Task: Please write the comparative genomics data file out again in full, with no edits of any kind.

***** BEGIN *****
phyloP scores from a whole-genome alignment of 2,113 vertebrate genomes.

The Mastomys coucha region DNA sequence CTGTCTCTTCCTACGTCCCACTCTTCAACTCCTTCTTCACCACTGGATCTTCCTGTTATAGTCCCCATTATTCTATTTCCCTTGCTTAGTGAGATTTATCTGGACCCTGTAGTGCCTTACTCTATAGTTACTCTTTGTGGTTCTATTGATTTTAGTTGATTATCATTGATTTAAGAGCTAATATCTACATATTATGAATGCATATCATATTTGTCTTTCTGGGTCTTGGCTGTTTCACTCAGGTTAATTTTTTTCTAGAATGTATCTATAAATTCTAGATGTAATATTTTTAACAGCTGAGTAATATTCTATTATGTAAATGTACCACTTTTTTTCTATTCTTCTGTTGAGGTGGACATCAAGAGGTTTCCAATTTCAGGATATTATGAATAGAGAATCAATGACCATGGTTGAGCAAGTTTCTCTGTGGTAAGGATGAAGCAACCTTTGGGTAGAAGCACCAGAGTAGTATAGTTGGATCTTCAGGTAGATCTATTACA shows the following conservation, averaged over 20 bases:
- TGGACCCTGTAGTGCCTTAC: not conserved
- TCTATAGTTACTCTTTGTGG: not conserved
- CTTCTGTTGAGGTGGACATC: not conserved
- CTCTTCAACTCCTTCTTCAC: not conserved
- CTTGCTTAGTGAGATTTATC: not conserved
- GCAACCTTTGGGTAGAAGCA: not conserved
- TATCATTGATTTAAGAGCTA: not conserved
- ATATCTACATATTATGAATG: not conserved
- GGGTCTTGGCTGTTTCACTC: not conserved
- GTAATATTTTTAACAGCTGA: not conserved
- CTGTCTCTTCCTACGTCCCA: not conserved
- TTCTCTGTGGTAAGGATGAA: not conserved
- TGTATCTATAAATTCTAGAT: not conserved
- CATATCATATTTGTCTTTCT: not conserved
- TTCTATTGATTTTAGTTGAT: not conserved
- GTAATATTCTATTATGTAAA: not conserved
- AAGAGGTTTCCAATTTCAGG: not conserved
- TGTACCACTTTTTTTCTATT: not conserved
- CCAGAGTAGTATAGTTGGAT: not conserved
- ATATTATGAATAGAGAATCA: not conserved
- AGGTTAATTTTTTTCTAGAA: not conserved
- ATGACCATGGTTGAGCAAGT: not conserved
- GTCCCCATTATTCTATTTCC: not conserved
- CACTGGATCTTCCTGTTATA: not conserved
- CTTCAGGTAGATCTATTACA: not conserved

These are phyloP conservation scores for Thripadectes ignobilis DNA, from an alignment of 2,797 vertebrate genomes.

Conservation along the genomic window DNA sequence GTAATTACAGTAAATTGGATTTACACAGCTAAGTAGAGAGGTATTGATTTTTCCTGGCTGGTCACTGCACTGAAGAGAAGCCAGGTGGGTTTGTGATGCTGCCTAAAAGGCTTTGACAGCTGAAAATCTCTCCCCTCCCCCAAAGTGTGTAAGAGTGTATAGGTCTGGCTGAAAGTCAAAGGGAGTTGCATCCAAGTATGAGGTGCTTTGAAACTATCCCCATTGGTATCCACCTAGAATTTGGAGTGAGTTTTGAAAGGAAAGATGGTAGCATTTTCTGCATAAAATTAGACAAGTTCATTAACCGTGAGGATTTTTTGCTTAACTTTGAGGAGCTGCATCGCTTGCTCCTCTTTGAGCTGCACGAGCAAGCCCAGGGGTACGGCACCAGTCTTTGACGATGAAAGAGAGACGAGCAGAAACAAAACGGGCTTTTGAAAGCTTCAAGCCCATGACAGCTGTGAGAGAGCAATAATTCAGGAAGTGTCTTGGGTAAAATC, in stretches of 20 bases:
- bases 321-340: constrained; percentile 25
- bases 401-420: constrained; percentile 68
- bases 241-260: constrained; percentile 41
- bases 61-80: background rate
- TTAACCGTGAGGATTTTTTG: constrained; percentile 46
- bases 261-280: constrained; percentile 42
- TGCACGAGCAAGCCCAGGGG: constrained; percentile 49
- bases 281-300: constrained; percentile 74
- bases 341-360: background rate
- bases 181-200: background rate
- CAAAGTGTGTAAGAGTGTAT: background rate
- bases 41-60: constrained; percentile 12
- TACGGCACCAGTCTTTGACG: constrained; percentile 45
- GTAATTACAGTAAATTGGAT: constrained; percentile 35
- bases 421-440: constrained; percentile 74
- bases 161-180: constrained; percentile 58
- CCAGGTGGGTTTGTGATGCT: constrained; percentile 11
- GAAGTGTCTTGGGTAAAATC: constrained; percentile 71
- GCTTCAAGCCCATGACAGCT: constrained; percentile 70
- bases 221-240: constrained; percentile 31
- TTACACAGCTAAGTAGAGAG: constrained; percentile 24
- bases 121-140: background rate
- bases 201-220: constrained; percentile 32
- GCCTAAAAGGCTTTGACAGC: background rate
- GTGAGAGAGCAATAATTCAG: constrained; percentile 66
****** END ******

phyloP scores from a whole-genome alignment of 2,113 vertebrate genomes.

The Mastomys coucha region DNA sequence CTGTCTCTTCCTACGTCCCACTCTTCAACTCCTTCTTCACCACTGGATCTTCCTGTTATAGTCCCCATTATTCTATTTCCCTTGCTTAGTGAGATTTATCTGGACCCTGTAGTGCCTTACTCTATAGTTACTCTTTGTGGTTCTATTGATTTTAGTTGATTATCATTGATTTAAGAGCTAATATCTACATATTATGAATGCATATCATATTTGTCTTTCTGGGTCTTGGCTGTTTCACTCAGGTTAATTTTTTTCTAGAATGTATCTATAAATTCTAGATGTAATATTTTTAACAGCTGAGTAATATTCTATTATGTAAATGTACCACTTTTTTTCTATTCTTCTGTTGAGGTGGACATCAAGAGGTTTCCAATTTCAGGATATTATGAATAGAGAATCAATGACCATGGTTGAGCAAGTTTCTCTGTGGTAAGGATGAAGCAACCTTTGGGTAGAAGCACCAGAGTAGTATAGTTGGATCTTCAGGTAGATCTATTACA shows the following conservation, averaged over 20 bases:
- TGGACCCTGTAGTGCCTTAC: not conserved
- TCTATAGTTACTCTTTGTGG: not conserved
- CTTCTGTTGAGGTGGACATC: not conserved
- CTCTTCAACTCCTTCTTCAC: not conserved
- CTTGCTTAGTGAGATTTATC: not conserved
- GCAACCTTTGGGTAGAAGCA: not conserved
- TATCATTGATTTAAGAGCTA: not conserved
- ATATCTACATATTATGAATG: not conserved
- GGGTCTTGGCTGTTTCACTC: not conserved
- GTAATATTTTTAACAGCTGA: not conserved
- CTGTCTCTTCCTACGTCCCA: not conserved
- TTCTCTGTGGTAAGGATGAA: not conserved
- TGTATCTATAAATTCTAGAT: not conserved
- CATATCATATTTGTCTTTCT: not conserved
- TTCTATTGATTTTAGTTGAT: not conserved
- GTAATATTCTATTATGTAAA: not conserved
- AAGAGGTTTCCAATTTCAGG: not conserved
- TGTACCACTTTTTTTCTATT: not conserved
- CCAGAGTAGTATAGTTGGAT: not conserved
- ATATTATGAATAGAGAATCA: not conserved
- AGGTTAATTTTTTTCTAGAA: not conserved
- ATGACCATGGTTGAGCAAGT: not conserved
- GTCCCCATTATTCTATTTCC: not conserved
- CACTGGATCTTCCTGTTATA: not conserved
- CTTCAGGTAGATCTATTACA: not conserved

These are phyloP conservation scores for Thripadectes ignobilis DNA, from an alignment of 2,797 vertebrate genomes.

Conservation along the genomic window DNA sequence GTAATTACAGTAAATTGGATTTACACAGCTAAGTAGAGAGGTATTGATTTTTCCTGGCTGGTCACTGCACTGAAGAGAAGCCAGGTGGGTTTGTGATGCTGCCTAAAAGGCTTTGACAGCTGAAAATCTCTCCCCTCCCCCAAAGTGTGTAAGAGTGTATAGGTCTGGCTGAAAGTCAAAGGGAGTTGCATCCAAGTATGAGGTGCTTTGAAACTATCCCCATTGGTATCCACCTAGAATTTGGAGTGAGTTTTGAAAGGAAAGATGGTAGCATTTTCTGCATAAAATTAGACAAGTTCATTAACCGTGAGGATTTTTTGCTTAACTTTGAGGAGCTGCATCGCTTGCTCCTCTTTGAGCTGCACGAGCAAGCCCAGGGGTACGGCACCAGTCTTTGACGATGAAAGAGAGACGAGCAGAAACAAAACGGGCTTTTGAAAGCTTCAAGCCCATGACAGCTGTGAGAGAGCAATAATTCAGGAAGTGTCTTGGGTAAAATC, in stretches of 20 bases:
- bases 321-340: constrained; percentile 25
- bases 401-420: constrained; percentile 68
- bases 241-260: constrained; percentile 41
- bases 61-80: background rate
- TTAACCGTGAGGATTTTTTG: constrained; percentile 46
- bases 261-280: constrained; percentile 42
- TGCACGAGCAAGCCCAGGGG: constrained; percentile 49
- bases 281-300: constrained; percentile 74
- bases 341-360: background rate
- bases 181-200: background rate
- CAAAGTGTGTAAGAGTGTAT: background rate
- bases 41-60: constrained; percentile 12
- TACGGCACCAGTCTTTGACG: constrained; percentile 45
- GTAATTACAGTAAATTGGAT: constrained; percentile 35
- bases 421-440: constrained; percentile 74
- bases 161-180: constrained; percentile 58
- CCAGGTGGGTTTGTGATGCT: constrained; percentile 11
- GAAGTGTCTTGGGTAAAATC: constrained; percentile 71
- GCTTCAAGCCCATGACAGCT: constrained; percentile 70
- bases 221-240: constrained; percentile 31
- TTACACAGCTAAGTAGAGAG: constrained; percentile 24
- bases 121-140: background rate
- bases 201-220: constrained; percentile 32
- GCCTAAAAGGCTTTGACAGC: background rate
- GTGAGAGAGCAATAATTCAG: constrained; percentile 66